Humanitarians worry about limitations in Tigray agreement

People cross a river by boat from Ethiopia to Sudan near the Hamdeyat refugees transit camp, which houses Ethiopian refugees fleeing the fighting in the Tigray region. Photo by: Baz Ratner / Reuters

NAIROBI — Over the past month, aid groups have not had access to people living in the northern Ethiopian region of Tigray due to clashes between the national military and local forces. This has raised alarm over food, medicine, and fuel shortages, and lack of access to populations impacted by the violence.

No supplies have been allowed into the conflict zone and the government cut off communications in the region. Aid groups have not been able to fully account for the safety of their staff.

Following humanitarian pleas, an agreement between Ethiopia's government and the United Nations that will allow humanitarian access to Tigray, including the bordering regions of Amhara and Afar, was announced on Wednesday.

While humanitarians see this as a step toward alleviating a very difficult operating environment, some are concerned that the access will be limited to government-controlled areas and that it may come with heavy restrictions from the government.

"We do not understand why the most senior levels of the UN are not publicly calling out the government for what is going on."

— A humanitarian official

Humanitarians spoke to Devex on condition of anonymity, due to the sensitivities around the situation.

“If we can do some assessments, we can talk to our staff, that’s a big step forward from a very bad place,” said one official. “Our immediate reaction is being skeptical but also understanding that this is an improvement on it being completely locked down, as was the case previously.”

The U.N. and the government are still hashing out the terms of the agreement, and a needs assessment began Wednesday. A spokesperson for the U.N. Office for the Coordination of Humanitarian Affairs said it cannot confirm how quickly aid will reach people on the ground.

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"The missions are being prepared and will take place as soon as the operational details, including security conditions, are worked out. We are now finalizing risk assessments, establishing routes and it will be done as fast as possible," the spokesperson said.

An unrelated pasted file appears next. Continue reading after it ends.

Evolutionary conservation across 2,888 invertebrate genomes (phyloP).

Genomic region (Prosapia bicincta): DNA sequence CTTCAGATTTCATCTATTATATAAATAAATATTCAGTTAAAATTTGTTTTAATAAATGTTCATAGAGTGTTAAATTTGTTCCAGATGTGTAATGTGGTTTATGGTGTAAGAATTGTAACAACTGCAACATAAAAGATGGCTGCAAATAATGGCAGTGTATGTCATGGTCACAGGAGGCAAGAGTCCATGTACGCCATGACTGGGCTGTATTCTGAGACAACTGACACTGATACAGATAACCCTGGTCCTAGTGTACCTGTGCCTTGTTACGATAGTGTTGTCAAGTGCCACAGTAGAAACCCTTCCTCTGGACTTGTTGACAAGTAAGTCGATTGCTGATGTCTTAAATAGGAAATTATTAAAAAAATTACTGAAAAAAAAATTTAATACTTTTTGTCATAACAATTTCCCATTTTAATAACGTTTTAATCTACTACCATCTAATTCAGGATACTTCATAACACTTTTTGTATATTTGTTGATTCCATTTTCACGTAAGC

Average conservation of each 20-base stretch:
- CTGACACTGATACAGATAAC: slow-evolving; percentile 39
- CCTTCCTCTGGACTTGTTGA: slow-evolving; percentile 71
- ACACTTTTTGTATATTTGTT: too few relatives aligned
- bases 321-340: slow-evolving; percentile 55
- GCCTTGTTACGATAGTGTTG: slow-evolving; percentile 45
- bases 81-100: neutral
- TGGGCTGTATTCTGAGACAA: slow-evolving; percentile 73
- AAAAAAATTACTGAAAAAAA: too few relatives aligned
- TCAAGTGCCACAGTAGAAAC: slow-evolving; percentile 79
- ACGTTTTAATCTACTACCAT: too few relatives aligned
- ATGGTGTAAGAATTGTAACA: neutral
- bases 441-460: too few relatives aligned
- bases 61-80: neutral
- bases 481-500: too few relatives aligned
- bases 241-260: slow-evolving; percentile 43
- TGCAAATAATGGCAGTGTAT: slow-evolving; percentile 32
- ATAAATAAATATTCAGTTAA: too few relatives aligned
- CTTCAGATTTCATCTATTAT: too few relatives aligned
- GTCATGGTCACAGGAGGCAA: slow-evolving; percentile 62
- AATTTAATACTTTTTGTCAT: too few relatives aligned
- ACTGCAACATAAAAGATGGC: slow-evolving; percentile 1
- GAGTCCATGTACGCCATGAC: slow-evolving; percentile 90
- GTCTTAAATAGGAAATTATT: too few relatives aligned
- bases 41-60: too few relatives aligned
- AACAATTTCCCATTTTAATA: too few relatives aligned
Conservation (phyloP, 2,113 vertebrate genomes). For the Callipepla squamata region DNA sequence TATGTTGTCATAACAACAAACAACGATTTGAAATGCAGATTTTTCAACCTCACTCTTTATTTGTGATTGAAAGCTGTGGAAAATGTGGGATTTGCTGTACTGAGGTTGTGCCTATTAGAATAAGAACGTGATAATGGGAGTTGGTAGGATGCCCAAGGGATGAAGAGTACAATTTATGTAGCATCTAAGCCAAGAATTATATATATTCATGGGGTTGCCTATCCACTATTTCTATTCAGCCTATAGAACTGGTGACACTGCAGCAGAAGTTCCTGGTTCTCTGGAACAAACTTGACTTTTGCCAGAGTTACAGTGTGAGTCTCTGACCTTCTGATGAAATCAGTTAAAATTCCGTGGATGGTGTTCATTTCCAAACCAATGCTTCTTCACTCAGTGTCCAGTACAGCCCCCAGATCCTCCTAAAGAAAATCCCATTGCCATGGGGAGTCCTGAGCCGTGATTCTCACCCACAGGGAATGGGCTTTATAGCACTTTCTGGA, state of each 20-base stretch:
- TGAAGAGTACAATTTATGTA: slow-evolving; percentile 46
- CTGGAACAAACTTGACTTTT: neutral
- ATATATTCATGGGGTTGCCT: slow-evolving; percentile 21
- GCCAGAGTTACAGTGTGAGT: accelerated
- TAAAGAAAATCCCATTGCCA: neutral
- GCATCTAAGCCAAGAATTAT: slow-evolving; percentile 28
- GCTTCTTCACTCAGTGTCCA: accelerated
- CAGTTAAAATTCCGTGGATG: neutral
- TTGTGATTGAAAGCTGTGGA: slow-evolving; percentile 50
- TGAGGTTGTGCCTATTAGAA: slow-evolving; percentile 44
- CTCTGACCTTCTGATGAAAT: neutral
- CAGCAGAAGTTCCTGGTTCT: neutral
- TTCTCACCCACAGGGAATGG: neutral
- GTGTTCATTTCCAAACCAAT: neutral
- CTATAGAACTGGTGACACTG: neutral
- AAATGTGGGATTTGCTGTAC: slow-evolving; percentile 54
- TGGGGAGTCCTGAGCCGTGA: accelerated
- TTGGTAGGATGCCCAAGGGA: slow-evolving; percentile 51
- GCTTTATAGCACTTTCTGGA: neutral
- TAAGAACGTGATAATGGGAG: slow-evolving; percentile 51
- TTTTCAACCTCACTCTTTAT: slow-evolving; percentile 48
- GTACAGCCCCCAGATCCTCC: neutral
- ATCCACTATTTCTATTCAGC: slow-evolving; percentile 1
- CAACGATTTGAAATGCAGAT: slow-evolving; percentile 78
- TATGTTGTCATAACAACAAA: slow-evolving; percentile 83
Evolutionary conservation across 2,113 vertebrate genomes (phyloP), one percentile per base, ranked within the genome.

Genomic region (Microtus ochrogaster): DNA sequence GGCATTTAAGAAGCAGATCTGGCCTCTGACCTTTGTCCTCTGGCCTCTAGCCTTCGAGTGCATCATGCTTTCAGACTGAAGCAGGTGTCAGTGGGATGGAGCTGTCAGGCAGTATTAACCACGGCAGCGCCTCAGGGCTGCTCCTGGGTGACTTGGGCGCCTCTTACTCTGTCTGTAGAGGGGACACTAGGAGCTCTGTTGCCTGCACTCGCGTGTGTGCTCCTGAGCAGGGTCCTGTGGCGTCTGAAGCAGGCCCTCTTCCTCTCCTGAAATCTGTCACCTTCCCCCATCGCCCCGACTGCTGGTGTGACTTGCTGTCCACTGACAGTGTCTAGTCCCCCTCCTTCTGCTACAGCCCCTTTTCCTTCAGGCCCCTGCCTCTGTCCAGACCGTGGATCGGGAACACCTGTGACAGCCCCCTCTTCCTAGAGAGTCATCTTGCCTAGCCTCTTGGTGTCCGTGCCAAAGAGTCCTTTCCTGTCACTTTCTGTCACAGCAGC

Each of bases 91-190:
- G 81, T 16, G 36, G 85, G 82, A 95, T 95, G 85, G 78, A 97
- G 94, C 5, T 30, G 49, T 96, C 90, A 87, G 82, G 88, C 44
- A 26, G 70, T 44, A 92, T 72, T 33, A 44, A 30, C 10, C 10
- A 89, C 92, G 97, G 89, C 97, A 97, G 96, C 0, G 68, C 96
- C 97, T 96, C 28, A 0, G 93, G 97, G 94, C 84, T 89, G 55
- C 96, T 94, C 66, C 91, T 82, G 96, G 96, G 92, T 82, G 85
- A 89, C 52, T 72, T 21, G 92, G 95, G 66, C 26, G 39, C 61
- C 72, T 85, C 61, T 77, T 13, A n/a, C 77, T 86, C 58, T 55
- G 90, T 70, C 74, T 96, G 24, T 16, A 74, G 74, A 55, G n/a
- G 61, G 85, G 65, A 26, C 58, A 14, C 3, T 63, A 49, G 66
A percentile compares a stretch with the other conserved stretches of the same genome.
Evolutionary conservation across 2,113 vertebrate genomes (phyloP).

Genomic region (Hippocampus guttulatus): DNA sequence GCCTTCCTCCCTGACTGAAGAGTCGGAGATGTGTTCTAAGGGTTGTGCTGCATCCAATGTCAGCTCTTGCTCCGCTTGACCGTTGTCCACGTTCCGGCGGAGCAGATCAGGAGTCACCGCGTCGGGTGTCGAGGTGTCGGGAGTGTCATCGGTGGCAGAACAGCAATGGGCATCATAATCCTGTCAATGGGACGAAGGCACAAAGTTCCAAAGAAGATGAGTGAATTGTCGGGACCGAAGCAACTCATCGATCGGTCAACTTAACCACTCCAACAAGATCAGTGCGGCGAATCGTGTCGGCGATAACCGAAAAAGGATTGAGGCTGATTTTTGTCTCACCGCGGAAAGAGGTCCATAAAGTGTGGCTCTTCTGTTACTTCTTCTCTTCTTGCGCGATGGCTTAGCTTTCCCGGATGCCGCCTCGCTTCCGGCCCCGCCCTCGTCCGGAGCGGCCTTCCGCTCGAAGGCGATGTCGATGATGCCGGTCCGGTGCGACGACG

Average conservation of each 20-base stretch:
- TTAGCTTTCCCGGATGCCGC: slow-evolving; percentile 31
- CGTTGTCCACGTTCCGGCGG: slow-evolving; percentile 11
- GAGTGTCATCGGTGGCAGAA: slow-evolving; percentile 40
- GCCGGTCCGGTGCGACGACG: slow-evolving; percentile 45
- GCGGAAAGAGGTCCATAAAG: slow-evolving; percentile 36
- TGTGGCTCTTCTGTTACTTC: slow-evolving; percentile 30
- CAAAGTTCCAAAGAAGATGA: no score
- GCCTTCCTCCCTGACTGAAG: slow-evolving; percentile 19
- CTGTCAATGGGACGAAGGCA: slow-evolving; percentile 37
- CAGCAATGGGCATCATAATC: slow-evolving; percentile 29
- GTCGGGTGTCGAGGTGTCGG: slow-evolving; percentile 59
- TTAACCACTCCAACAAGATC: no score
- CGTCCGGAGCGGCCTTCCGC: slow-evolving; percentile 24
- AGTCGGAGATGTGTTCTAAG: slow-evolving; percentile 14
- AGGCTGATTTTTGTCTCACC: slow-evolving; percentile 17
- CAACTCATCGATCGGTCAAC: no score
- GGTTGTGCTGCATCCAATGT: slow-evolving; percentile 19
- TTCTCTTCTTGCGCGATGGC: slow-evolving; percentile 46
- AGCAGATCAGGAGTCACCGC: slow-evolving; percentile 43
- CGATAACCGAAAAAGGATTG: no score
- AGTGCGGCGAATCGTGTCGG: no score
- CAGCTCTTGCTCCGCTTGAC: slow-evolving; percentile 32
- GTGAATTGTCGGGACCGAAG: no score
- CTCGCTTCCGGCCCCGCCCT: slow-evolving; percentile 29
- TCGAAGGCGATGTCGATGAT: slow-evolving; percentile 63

In an emailed statement, UNOCHA said that the agreement is for "unimpeded, sustained and secure access."

Despite the progress made, humanitarians are frustrated with how this situation has been managed.

"We do not understand why the most senior levels of the UN are not publicly calling out the government for what is going on," a humanitarian official said.

Humanitarians have prepositioned stocks of supplies, many are ready to spring into action once given the go-ahead. Worst-case scenarios estimate that 1.98 million have been impacted by the violence inside Ethiopia, with about 1 million people displaced — although it’s still unclear where all of these people are located.

In a press briefing Tuesday, a UN Refugee Agency spokesperson said that refugee camps in the region have run out of food supplies, and there are unconfirmed reports of attacks, abductions, and forced recruitment at the camps.

Maria Soledad, the head of operations for the International Committee of the Red Cross in Ethiopia, said in a press release on Sunday that a hospital her team was able to visit is running “dangerously low” on sutures, antibiotics, anticoagulants, painkillers, and gloves, and has run out of body bags.

Existing communications on the newly signed agreement have indicated it will include access in government-controlled areas only, raising questions over whether the government will allow humanitarian actors to communicate with Tigray’s forces and access people in areas that are not under government control. Communication with all parties to the conflict would help ensure aid workers could move safely between government and non-government-controlled areas, humanitarian actors told Devex.

They said that ideally, they would want unembedded, unconditional access to communities in all areas where people are in need, with the ability to move supplies in and out.

“That’s the best case scenario. But right now, what we are trying to achieve is permission to move supplies of food to feed our staff, so they don’t starve. That’s where we are right now,” said a humanitarian official. “That best case scenario seems remote right now, but hopefully we can move towards it pretty soon.”

Given experiences over the past few weeks, there are concerns that the government will grant only limited permissions that are accompanied by delays.

One possibility is that the government could grant access only through military escorts, which is not ideal for delivering aid, humanitarian actors said, expressing concern over the need to remain impartial in the conflict. This is only done as a last resort because aid accompanied by military convoys can be misinterpreted as a threat and targeted with violence and can dissuade people in need from accessing aid, they said.

About the author

  • Sara Jerving

    Sara Jerving is a global health reporter based in Nairobi. Her work has appeared in The Wall Street Journal, The New York Times, the Los Angeles Times, Vice News, and Bloomberg News, among others. Sara holds a master's degree from Columbia University Graduate School of Journalism where she was a Lorana Sullivan fellow. She was a finalist for the Livingston Award for Young Journalists in 2018, part of a Vice News Tonight on HBO team that received an Emmy nomination in 2018 and received the Philip Greer Memorial Award from Columbia University Graduate School of Journalism in 2014. She has reported from over a dozen countries.